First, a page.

We Are Geeks, and We Get to Decide What That Means

Reading Time: 4 minutes
Image courtesy NASA
Image courtesy NASA

My revelation began a long time ago, in a galaxy far, far away. Like any good parent, Episode IV came first, followed by Empire and Jedi. They were received well enough, as were the prequels that followed, but I soon realized that my boys were way more in love with the Star Wars universe than the movies themselves. We played all the Lego Star Wars video games, first on the GameCube, then on the Wii. They dressed up as Darth Vader and a Stormtrooper for Halloween, and those costumes were worn again and again throughout numerous epic light saber battles spanning the entire house. Burger King toys were collected, Star Wars Encyclopedias purchased, Jar Jar mocked, and Darth Maul sketched on school folders. All the while, the DVDs sat collecting dust on the shelf.

Ok, I could accept that. If we’re going to be honest, there are a lot of things not to like about Star Wars; Lucas can’t write dialogue to save his life, and Ewoks were nothing but a ridiculous toy marketing scheme. That’s not even beginning to address the 1,001 things wrong with the prequels. Besides, Star Wars isn’t the be-all and end-all of sci-fi. It was time to try another franchise, boldly going where we hadn’t gone before.

At the risk of forfeiting my geek card, I have to confess: I was never really a fan of the original Star Trek. I watched a few of the old episodes, and I did enjoy some of the movies, but to this ’80s kid, The Next Generation will always be my Star Trek. From the first episode, I was hooked. Omnipotent aliens, androids, a nerdy kid I could relate to, holodecks! And, possibly the most important, a man playing captain whose acting chops not only made Shatner look like a bit player in a community theater, but who also effectively carried the rest of the cast (John de Lancie excluded, of course) for most of the entire first season. I laughed along with Geordi at Data’s misunderstandings of human nature, I sat, steel grip on the remote, as Picard insisted there were four lights, I cried with Troi at Tasha’s funeral, and I spent a month contemplating the emotional implications of living an entire lifetime, falling in love, having a family, growing old, and finally watching your planet die only to find it was all a dream lasting 25 minutes. Which, as it turns out, was about how long the show that shaped my own childhood managed to keep the interest of my kids.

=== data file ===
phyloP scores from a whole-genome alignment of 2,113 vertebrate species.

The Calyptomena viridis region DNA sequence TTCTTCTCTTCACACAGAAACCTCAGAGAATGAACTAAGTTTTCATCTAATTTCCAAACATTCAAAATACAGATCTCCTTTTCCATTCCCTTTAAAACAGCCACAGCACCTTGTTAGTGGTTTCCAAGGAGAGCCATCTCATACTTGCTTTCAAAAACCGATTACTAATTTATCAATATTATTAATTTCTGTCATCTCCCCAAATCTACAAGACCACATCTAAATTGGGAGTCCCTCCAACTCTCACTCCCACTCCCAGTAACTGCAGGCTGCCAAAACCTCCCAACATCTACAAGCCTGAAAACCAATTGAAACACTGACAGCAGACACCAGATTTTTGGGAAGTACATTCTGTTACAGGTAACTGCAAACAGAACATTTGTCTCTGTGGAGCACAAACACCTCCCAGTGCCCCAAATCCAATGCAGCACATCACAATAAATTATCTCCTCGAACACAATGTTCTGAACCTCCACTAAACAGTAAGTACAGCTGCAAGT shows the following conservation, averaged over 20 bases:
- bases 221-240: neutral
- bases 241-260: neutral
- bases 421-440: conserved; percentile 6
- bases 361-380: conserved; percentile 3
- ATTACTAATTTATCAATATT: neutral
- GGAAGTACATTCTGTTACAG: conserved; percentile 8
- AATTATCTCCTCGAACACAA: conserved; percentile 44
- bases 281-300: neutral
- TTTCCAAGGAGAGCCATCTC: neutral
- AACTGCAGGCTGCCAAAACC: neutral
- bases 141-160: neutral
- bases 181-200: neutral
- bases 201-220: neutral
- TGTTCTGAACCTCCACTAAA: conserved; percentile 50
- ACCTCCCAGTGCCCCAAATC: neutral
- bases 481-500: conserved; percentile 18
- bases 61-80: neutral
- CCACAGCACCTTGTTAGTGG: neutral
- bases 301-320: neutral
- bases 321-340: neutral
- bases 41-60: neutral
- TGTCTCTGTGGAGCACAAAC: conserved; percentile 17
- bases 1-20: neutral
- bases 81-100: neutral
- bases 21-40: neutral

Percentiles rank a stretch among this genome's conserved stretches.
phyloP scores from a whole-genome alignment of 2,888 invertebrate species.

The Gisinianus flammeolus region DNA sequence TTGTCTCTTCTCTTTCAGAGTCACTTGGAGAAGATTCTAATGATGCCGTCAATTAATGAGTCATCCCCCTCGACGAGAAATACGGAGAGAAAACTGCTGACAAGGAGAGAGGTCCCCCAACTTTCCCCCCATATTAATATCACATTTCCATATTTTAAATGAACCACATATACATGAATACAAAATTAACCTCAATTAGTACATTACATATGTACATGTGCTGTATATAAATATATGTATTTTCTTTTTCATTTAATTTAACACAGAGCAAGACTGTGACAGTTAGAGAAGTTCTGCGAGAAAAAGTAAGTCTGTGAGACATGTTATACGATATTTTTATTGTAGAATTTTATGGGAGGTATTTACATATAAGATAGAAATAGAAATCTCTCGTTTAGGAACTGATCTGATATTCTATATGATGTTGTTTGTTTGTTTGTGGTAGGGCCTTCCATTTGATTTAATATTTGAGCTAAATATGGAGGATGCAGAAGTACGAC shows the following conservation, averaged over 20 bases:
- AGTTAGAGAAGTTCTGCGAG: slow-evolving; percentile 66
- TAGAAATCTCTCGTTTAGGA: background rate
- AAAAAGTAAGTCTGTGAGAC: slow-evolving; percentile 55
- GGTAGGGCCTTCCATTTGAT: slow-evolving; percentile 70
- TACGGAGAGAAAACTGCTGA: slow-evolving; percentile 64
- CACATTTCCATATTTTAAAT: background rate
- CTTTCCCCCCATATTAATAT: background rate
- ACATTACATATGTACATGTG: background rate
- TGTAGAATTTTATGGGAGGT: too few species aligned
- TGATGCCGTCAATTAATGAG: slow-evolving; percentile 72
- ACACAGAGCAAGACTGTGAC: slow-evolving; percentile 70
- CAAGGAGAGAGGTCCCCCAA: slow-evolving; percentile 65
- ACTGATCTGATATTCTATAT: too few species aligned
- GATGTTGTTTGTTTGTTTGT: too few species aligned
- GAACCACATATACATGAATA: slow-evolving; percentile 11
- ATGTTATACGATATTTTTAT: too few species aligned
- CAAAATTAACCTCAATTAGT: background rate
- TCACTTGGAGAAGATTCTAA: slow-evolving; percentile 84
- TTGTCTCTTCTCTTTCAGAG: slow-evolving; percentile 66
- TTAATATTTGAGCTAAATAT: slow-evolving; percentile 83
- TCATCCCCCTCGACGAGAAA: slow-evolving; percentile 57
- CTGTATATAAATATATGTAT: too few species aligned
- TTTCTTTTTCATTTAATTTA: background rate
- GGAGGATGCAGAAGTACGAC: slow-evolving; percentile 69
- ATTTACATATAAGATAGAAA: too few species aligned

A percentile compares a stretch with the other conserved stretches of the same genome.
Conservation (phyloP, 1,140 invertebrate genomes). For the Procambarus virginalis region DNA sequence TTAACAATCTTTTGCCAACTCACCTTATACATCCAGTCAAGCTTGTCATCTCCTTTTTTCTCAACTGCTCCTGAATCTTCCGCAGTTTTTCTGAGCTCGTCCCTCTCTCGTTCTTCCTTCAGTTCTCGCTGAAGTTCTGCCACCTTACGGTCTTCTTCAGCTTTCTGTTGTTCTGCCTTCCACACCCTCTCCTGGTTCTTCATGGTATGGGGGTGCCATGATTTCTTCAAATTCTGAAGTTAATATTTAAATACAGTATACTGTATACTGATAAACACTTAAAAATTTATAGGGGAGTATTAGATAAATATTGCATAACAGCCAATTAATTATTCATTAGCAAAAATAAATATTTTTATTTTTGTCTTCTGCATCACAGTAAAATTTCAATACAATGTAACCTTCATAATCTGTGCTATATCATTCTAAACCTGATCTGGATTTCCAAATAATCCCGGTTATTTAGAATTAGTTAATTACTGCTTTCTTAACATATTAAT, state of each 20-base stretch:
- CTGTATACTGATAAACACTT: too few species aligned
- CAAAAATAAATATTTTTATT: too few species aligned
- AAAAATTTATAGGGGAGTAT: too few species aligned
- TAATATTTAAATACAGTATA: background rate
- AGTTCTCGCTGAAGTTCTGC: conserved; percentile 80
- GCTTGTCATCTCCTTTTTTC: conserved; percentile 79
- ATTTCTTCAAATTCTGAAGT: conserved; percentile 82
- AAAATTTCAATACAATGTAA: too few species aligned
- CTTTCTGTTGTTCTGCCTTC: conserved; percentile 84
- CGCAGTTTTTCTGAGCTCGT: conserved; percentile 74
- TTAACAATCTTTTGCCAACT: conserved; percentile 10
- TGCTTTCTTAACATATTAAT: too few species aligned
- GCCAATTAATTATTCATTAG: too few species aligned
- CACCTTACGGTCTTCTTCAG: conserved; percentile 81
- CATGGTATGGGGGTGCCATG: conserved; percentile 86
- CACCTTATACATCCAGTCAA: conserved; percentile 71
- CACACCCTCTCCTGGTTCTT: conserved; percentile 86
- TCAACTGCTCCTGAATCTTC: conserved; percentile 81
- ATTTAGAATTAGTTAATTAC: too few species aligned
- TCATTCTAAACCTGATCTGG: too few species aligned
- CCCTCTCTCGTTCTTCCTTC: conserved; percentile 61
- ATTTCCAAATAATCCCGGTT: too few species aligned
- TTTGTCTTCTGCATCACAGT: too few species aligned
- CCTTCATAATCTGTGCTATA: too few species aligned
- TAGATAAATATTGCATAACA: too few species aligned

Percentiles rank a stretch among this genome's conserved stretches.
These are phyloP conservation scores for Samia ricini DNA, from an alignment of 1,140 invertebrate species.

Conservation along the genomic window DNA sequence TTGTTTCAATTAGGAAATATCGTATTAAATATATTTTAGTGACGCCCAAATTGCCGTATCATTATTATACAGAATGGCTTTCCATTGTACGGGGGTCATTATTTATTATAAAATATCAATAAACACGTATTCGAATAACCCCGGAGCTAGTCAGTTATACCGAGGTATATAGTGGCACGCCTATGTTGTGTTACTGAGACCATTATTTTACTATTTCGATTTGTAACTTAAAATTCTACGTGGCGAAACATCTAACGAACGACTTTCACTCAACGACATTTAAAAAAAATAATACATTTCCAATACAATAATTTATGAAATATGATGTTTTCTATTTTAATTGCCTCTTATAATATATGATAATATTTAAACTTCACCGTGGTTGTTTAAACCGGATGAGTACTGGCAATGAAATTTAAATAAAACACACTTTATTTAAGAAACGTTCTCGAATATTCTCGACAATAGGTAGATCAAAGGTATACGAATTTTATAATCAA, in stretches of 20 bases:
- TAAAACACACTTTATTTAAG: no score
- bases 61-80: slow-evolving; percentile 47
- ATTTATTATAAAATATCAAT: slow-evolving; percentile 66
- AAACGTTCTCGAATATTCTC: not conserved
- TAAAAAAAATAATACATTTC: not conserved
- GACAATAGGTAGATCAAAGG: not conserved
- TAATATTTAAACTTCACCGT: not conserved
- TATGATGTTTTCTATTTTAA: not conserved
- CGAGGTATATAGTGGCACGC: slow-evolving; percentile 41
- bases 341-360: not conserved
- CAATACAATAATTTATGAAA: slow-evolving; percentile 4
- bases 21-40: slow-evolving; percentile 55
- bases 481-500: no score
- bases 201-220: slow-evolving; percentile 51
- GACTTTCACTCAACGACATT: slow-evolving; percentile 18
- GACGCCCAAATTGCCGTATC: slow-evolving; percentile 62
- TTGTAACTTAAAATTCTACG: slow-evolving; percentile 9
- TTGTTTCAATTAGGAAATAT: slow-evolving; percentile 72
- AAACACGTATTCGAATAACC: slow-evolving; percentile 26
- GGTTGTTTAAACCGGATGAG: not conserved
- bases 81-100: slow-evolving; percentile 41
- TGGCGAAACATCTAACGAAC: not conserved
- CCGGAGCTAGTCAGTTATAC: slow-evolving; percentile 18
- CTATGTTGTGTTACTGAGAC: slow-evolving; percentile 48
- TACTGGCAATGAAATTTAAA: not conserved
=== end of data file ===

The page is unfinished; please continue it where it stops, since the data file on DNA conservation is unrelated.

So, it was not with a little trepidation that I fired up Firefly on Netflix. This was it, the last of the “Big 3.” I had tried not to oversell it, but I knew they could sense my enthusiasm. This was a big deal to the old man. They were game to give it a chance. They made it through two episodes.

It was time to admit it; my kids simply didn’t like the three most stereotypically geeky space epics ever made.

One of the defining characteristics of a geek parent is our obsessive nature, our desire to become completely engrossed in our interests. We are passionate about what we like, but we too often mistake that passion for truth. Having read or watched or listened to so much about a subject, it’s beyond our comprehension that someone else might not like that subject. In fact, I’d be willing to bet some of you have struggled to continue this far into this article because you’re dying to jump straight to the comments and tell me why Kirk and TOS is vastly superior to Picard and TNG. The problem with this mentality is that we have created and continue to perpetuate a herd mentality that there are certain absolutes when it comes to geek culture, and any variance from those absolutes excludes a person from being able to use the “geek” label. I refuse to accept that.

If my science-loving, comic-obsessed, superhero fan doesn’t get to call himself a geek because he doesn’t like Star Trek, or if my tinkering teenager with a closet full of electronic components and invention sketches can’t call himself a geek because he doesn’t read Asimov or Heinlein — if the moniker now means nothing more than “I like whatever pop culture says I should like,” then it should be abandoned by those of us who have worn our geekiness as a badge of pride for years.

But I’m not ready to give up on it yet. It’s up to those of us whom our friends and family recognize as the very apex of geekiness to be sure that being a geek continues to mean what it has always meant: inclusiveness to those who don’t fit in elsewhere, acceptance of interests and activities that fall both outside of and within the mainstream, and constant exploration and experimentation. Stop telling people who like the LoTR that they aren’t true geeks until they read the Silmarillion. Stop making fun of self-proclaimed “Marvel geeks” who have seen every Marvel movie ever made and are beginning to explore the comics just because they don’t have an encyclopedic knowledge of the back story of every minor character in the Marvel Universe.

Just like the crowd of metal heads at the end of the movie Airheads, we need to demonstrate our solidarity to those like my kids who worry that they are somehow less geeky because they don’t fit the stereotypical definition, that failing to fit the mold created by popular media doesn’t make them any less geeky, that regardless of their likes, or their dislikes, so long as they are passionate about what they love, they’re #stillageek.

Get the Official GeekDad Books!